Things that suck: the Pizza Hut website. I almost forgot about this, and it’s a good one. A great example of what happens when the marketing department manages to override the IT department. Either that, or the folks at Pizza Hut’s corporate office are drooling idiots.
Okay, that’s not fair… that’s an insult to drooling idiots everywhere.
Pizza Hut’s website opens with… ta-daaa! A big fat flash intro/tunnel page thing. Here, check it out.
Now, normally this isn’t much of a problem. 98% of web users have the Flash plugin (or some derivative like gnash) installed in their browser. Personally, I think that number is inflated, but it could be that high, I suppose. Anyway, like I said, normally a big fat fancy Flash-based intro isn’t too terrible an issue. But then I think about it.
Even if we use the 98% usage statistic, that means that 2% of the potential user-base don’t have access to that first page. From a marketing standpoint, you’re losing out on 2% of your potential revenue. Depending on the size of your audience (in this case, the internet users of the world), that percentage could be a huge number. From a usability perspective, that 2% is flat-out unacceptable. If you’re going to use Flash that heavily, have an alternative ready. A usable alternative. Otherwise, be prepared to have people turn away from your site and head over to Papa John’s or Dominos (like I did.)
For my own experience, I was running Firefox on my Fedora box (that’s Linux). I had installed gnash (a Flash-plugin, only open-source) and it wasn’t running right. I didn’t feel like getting the actual Adobe Flash plugin installed, I felt like ordering a damn pizza. Pizza Hut didn’t even have a phone number to call on the home page! How am I supposed to order from them if my Flash plugin isn’t working right (or isn’t installed at all?) Anyway, Papa John’s was closed for delivery so I ended up going to the Dominos site, which runs nice n’ fast, and ordered my pizza. Anyway, the point is that my sale was lost because of the fancy Flash tunnel page, and I was so irritated by this that I probably won’t score my pizza from Pizza Hut. Petty? Nah.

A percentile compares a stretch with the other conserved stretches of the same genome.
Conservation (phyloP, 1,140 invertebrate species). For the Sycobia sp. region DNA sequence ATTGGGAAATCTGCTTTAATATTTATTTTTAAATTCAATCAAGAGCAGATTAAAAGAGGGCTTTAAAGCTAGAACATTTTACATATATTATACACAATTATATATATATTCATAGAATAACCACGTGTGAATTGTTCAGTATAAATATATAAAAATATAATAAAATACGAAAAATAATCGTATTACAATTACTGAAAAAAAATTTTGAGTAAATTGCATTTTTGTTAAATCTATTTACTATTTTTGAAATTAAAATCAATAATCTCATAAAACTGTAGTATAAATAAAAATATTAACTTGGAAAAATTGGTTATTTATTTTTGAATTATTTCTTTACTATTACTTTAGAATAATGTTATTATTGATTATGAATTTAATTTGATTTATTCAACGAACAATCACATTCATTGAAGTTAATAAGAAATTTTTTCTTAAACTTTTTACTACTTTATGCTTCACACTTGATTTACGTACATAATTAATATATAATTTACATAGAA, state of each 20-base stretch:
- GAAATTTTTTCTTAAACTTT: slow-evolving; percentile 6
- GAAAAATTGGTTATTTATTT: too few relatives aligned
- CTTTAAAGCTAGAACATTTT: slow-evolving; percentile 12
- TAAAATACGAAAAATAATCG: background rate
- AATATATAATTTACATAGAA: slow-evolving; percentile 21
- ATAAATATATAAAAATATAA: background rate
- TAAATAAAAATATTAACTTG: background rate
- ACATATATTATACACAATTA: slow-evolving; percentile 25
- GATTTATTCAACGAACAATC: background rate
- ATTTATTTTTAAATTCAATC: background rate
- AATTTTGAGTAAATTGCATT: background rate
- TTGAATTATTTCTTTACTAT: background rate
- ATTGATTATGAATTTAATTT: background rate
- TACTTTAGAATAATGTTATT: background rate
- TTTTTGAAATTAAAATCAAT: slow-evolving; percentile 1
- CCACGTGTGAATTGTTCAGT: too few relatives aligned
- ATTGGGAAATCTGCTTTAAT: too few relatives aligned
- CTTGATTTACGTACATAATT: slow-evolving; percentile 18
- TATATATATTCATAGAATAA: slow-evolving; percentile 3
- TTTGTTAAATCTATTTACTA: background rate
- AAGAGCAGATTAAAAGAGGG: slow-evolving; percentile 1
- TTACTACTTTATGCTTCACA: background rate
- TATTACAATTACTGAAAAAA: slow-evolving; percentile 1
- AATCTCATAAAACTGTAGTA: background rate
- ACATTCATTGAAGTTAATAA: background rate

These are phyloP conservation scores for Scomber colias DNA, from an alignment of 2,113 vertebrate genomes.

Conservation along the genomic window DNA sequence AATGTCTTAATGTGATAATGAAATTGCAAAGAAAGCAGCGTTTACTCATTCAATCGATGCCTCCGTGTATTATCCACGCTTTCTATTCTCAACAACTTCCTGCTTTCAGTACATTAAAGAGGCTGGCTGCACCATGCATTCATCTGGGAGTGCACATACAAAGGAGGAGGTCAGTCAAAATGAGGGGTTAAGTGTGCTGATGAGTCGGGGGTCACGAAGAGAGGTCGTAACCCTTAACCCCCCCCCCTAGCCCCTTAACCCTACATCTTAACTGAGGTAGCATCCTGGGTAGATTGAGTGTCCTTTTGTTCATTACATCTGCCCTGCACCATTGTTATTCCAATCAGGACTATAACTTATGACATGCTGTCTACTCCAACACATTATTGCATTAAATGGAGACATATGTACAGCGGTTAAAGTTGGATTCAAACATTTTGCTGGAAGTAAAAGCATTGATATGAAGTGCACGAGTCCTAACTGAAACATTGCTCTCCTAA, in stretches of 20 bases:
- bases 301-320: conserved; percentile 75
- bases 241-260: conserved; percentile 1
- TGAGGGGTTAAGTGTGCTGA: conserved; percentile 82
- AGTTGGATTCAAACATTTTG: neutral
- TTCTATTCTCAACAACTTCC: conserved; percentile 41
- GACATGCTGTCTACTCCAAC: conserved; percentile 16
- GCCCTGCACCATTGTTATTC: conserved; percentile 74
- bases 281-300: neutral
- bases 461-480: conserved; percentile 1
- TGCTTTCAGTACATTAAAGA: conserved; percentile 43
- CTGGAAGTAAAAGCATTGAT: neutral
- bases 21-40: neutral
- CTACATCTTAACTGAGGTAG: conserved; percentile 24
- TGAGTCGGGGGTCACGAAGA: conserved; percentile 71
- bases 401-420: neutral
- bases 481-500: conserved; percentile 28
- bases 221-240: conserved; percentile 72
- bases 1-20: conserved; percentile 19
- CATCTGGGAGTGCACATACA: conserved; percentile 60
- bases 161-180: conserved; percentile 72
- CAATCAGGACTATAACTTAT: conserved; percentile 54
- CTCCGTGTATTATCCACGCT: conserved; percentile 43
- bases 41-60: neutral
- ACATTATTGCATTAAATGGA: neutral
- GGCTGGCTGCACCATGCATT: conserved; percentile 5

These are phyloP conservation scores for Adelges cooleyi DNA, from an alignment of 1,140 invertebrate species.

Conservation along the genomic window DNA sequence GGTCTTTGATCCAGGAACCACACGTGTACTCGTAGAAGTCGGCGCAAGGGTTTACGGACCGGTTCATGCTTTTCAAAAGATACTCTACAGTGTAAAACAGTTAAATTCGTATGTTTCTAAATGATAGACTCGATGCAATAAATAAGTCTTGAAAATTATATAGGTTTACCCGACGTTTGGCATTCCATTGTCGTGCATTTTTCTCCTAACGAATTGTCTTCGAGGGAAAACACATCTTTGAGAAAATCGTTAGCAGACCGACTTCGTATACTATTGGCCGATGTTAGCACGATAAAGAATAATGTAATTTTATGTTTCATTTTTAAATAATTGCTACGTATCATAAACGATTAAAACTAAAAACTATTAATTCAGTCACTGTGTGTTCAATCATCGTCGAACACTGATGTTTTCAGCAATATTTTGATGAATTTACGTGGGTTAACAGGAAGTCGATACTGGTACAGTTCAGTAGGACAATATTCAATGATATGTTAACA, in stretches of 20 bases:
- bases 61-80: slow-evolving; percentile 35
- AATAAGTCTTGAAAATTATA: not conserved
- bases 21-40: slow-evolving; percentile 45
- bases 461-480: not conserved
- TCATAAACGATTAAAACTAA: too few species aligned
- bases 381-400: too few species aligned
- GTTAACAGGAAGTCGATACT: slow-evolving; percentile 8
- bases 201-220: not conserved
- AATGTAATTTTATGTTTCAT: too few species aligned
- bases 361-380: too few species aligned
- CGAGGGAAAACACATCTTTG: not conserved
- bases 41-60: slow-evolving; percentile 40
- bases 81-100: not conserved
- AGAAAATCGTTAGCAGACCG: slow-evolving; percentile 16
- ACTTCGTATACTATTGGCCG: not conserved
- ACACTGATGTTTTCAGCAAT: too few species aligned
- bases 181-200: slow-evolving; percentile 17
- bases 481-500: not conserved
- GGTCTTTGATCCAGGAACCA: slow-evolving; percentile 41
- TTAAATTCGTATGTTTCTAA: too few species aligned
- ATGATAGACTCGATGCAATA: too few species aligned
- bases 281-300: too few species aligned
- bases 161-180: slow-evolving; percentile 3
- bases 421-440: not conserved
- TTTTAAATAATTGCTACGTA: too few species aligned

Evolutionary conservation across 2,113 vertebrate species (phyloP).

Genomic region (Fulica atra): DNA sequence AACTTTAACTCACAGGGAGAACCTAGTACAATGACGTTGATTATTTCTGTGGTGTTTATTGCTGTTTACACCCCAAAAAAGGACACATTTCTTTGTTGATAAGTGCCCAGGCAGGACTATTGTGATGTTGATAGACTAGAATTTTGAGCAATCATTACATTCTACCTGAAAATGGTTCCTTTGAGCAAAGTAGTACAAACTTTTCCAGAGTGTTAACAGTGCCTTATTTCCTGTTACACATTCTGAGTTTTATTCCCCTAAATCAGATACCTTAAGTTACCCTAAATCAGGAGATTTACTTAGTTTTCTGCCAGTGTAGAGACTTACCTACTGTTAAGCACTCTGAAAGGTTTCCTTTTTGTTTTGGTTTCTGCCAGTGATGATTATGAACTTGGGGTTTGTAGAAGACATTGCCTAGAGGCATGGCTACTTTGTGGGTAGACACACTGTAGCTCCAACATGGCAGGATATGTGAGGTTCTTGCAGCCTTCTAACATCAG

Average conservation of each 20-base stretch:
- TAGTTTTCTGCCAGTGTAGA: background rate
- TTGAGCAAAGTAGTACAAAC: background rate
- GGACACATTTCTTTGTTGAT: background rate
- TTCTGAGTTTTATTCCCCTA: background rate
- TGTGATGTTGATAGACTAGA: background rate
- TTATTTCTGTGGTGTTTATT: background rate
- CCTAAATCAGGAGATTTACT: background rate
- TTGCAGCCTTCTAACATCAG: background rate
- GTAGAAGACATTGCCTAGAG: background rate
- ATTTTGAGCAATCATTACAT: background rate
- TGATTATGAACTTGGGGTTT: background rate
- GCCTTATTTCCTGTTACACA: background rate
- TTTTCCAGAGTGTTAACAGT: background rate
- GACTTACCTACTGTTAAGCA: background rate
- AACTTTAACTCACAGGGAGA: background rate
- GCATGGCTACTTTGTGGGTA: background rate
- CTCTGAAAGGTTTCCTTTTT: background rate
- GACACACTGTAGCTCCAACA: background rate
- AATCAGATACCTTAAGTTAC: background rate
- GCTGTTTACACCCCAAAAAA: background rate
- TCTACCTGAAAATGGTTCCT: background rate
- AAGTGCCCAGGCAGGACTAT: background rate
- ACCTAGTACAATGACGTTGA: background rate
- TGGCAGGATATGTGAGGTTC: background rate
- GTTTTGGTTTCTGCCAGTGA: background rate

The problem isn’t that the Pizza Hut site sucks. It’s that the improper use of Flash by animation-crazed marketing monkeys sucks. A guy I used to work for used to rant about (among other things) how Flash is like crack to the non-technical marketing types. I agree. And I say it’s like crack to the technical types too. The potential – the possibly uses – are pretty amazing. You can do quite a bit with Flash. The question is, should you? I believe there’s a time and a place for Flash. The home page of the Pizza Hut site (or your site) is probably not it. Use of Flash is usually unnecessary, can generally be replaced by the much more responsive and standardized AJAX techniques, and (I hate to say it) it usually looks like crap. Oh, but the rants about Flash can go on and on – I’ve been using Flash since 1999 and I’ve gone through the crackhead phase, so there’s no shortage of experiences here.
Things that don’t suck: the clothes at Twice Shy. Sure, their servers are slightly overloaded, but that happens. Their stuff is stylish and cool looking, and apparently it’s made using recovered/recycled materials. Of course, it’s expensive. Everything that is recycled or reused is, for some reason, significantly more expensive than a brand new item made out of pollution-causing materials and assembled at a sweat-shop in Indonesia. Why? I mean, I can speculate – smaller, boutique-style handling and assembly of the product, the processing of the material takes time, and that has to be taken into consideration, etc. Whatever. It’s like food – as long as it’s cheaper and easier to eat food that is unhealthy for us, we will not change for the better. So long as I can go buy a shirt at the mall for less than it costs to nab one of these ‘designer’ super cool recycled jobbies, there’s a stronger likelihood that I’ll do that. It’s unfortunate, but hey, economics is economics.